The award-winning US environmental historian J.R. McNeill will chair the jury for the 2022 Cundill History Prize.
The professor at Georgetown University is the author, among many other titles, of the milestone Something New Under the Sun: An Environmental History of the Twentieth-Century World (2000), which argued that human activity during the 20th century led to environmental changes on an unprecedented scale, largely due to a global energy system built around fossil fuels.
The historian has served as president of both the American Society for Environmental History and the American Historical Association, and is an elected member of the American Academy of Arts and Sciences as well as the Academia Europaea.
McNeill will chair a panel of world-class historians to decide the shortlist, finalists and winner of the leading international prize for history writing, administered by McGill University.
J.R. McNeill said: “In 2022, public events remind us once more that history is always with us shaping our world and our lives. The need for works of history that combine the highest scholarly standards with appealing prose is as urgent as ever. The Cundill History Prize shines a spotlight on exactly that sort of book. I look forward to working with fellow jurors on our task.”
Submissions are now open and publishers have until Friday, May 6 to submit their best works of history for consideration. The prize is open to authors from anywhere in the world, regardless of nationality or place of residence, and to books translated into English.
As of 2020, it has transitioned to a fully digital submissions process. For further information, eligibility details and to submit, please visit: www.cundillprize.com/submit.
US$75,000 are awarded to the winner, making the Cundill History Prize the biggest purse for a work of non-fiction in English, with US$10,000 awarded to each of the two runners up.
Mary Hunter, McGill’s interim Dean of the Faculty of Arts, said: “We are delighted that in 2022, the 15th anniversary of our prize, the Cundill History Prize jury will be chaired by J.R. McNeill, an eminent scholar in a field that couldn’t be more important today. As the world embarks on its slow recovery from the shocks of the pandemic, and the spectre of expanding war is looming larger than it has in a century, major environmental challenges continue to underpin what lies ahead. We are aiming to bring together a jury that applies a multitude of lenses to bring to the fore works of history that illuminate, challenge, and change our perspectives.”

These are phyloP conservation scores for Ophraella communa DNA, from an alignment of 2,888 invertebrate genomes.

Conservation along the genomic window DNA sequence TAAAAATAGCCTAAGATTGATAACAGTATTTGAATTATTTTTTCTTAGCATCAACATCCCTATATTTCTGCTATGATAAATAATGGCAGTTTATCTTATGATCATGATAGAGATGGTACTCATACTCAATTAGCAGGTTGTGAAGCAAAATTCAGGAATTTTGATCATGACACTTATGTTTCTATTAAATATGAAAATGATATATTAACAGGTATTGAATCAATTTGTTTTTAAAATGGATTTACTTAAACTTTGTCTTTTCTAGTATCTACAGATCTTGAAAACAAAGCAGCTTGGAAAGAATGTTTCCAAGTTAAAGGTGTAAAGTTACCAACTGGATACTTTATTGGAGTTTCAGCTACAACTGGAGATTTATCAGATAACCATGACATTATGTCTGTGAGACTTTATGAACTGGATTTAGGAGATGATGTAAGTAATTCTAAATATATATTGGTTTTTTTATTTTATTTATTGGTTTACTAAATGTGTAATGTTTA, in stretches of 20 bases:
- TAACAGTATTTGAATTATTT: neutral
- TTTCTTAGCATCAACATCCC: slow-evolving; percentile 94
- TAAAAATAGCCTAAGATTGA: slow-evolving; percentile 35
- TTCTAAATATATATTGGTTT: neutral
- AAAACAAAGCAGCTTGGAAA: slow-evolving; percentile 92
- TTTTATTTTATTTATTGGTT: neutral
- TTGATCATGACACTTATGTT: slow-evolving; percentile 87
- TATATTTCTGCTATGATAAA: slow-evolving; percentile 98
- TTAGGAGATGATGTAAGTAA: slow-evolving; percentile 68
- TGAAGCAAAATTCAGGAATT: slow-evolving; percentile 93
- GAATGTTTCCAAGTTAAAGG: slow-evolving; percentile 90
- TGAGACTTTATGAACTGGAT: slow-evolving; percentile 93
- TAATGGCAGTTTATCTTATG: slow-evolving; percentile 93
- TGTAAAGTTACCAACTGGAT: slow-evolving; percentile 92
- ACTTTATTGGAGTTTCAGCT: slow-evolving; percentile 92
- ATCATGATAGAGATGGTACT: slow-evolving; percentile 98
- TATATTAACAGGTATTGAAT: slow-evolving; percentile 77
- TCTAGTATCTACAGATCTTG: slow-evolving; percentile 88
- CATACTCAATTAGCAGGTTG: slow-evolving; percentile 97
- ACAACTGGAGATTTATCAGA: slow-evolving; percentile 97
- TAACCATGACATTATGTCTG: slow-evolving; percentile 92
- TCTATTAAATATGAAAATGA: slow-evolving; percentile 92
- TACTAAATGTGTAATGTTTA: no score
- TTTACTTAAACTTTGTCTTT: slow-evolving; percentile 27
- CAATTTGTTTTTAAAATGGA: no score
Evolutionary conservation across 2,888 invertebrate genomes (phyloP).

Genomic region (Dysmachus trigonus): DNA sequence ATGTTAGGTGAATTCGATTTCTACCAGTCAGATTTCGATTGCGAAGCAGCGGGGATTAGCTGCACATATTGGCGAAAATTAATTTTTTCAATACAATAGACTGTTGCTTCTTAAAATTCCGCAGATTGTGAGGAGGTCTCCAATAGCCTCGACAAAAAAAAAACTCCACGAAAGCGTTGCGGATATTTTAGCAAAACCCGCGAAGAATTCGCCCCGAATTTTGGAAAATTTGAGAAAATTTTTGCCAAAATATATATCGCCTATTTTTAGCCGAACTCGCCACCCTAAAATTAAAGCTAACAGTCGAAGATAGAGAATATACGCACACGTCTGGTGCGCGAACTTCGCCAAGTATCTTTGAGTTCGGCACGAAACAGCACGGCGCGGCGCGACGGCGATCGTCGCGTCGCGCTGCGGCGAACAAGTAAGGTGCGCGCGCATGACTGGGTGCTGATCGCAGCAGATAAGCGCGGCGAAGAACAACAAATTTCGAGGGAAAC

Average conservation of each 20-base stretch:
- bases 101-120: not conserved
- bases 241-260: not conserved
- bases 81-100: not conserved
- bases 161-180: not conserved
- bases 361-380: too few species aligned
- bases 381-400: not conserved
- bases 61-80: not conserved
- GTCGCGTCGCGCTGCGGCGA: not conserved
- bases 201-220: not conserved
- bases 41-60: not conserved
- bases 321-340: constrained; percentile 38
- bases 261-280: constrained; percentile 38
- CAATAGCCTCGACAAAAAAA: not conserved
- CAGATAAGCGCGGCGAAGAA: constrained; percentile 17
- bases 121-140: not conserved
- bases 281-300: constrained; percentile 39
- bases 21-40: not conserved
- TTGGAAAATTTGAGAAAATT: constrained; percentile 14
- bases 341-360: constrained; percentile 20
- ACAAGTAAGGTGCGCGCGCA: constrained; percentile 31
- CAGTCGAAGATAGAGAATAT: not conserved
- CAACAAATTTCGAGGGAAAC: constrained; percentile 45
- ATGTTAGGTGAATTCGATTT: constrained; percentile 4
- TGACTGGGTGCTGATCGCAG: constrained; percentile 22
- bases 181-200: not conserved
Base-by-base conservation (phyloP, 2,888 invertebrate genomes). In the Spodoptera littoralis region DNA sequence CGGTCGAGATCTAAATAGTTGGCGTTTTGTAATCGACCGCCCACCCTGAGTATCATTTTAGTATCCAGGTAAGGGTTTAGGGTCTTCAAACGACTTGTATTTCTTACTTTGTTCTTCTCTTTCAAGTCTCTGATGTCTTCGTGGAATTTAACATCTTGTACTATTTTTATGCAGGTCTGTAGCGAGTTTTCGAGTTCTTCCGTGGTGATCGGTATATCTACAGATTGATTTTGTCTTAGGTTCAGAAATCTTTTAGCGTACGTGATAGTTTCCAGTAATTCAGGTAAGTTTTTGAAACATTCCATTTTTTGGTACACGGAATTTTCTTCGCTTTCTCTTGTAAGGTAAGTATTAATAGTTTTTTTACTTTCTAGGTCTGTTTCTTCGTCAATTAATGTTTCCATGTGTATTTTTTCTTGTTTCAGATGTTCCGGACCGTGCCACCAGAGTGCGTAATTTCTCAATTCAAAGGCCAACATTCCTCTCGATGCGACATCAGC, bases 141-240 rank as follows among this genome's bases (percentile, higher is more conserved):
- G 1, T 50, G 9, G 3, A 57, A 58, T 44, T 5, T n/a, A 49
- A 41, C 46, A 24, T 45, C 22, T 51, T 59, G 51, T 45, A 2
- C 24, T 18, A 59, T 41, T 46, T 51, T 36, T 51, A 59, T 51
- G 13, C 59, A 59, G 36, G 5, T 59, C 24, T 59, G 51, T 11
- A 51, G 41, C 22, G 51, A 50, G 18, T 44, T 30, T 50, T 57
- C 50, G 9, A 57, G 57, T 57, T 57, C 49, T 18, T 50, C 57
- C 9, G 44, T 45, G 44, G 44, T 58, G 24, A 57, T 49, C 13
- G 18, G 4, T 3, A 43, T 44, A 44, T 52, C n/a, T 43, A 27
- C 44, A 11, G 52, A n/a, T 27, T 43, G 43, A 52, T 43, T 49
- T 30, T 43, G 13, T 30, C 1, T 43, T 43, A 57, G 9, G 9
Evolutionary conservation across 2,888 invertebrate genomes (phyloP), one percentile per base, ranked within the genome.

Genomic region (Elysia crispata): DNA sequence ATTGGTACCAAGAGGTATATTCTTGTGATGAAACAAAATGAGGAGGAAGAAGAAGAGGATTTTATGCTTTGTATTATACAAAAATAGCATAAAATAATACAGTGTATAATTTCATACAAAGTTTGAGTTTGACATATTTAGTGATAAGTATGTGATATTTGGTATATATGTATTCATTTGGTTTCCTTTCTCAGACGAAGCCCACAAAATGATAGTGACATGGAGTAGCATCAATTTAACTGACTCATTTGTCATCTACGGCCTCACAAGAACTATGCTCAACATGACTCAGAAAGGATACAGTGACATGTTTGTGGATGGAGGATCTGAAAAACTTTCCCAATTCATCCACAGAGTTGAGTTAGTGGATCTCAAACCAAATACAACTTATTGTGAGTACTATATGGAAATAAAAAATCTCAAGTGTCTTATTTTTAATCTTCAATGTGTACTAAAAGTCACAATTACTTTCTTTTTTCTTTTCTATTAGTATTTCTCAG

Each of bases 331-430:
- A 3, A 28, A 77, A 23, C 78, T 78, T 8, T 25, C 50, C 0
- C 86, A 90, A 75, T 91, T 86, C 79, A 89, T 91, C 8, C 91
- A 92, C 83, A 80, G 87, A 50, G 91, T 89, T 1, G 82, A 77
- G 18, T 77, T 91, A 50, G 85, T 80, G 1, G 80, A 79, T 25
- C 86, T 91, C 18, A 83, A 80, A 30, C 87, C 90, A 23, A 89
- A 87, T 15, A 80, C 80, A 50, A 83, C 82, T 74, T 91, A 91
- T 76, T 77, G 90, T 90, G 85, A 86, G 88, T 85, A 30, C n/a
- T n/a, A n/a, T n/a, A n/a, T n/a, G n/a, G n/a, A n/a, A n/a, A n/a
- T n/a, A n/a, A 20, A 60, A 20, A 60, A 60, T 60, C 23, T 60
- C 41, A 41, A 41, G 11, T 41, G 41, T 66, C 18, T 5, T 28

Following two successive years of running a fully digital programme — delivered to an ever-growing audience through a network of partners including CBC Ideas, Literary Hub, History Hit, BBC History Extra and Literary Review of Canada — the prize launches into 2022 with an exciting hybrid line-up in store.
The shortlist will be announced in September, followed by the finalists announcement in October. The winner will be named in early December as part of the annual Cundill History Prize Festival — set to also include the Cundill Lecture and Cundill Forum, alongside new features. The full season calendar and event details will be unveiled later this year.
Last year, the jury chaired by Michael Ignatieff awarded the prize to Marjoleine Kars, professor of history at the University of Maryland, Baltimore County, for Blood on the River: a Chronicle of Mutiny and Freedom on the Wild Coast (The New Press), for which she accessed a previously untapped Dutch archive to reveal the little-known story of a 1763 slave rebellion. The two runners-up were the UK-based Canadian historian Rebecca Clifford, for Survivors: Children’s Lives after the Holocaust (Yale University Press), and the French historian Marie Favereau, for The Horde: How the Mongols Changed the World (Belknap Press of Harvard).
The 2022 winner will join an alumni list of world-leading historians: Marjoleine Kars (2021), Camilla Townsend (2020), Julia Lovell (2019), Maya Jasanoff (2018), Daniel Beer (2017), Thomas W. Laqueur (2016), Susan Pedersen (2015), Gary Bass (2014), Anne Applebaum (2013), Stephen Platt (2012), Sergio Luzzatto (2011), Diarmaid MacCulloch (2010), Lisa Jardine (2009), Stuart B. Schwartz (2008).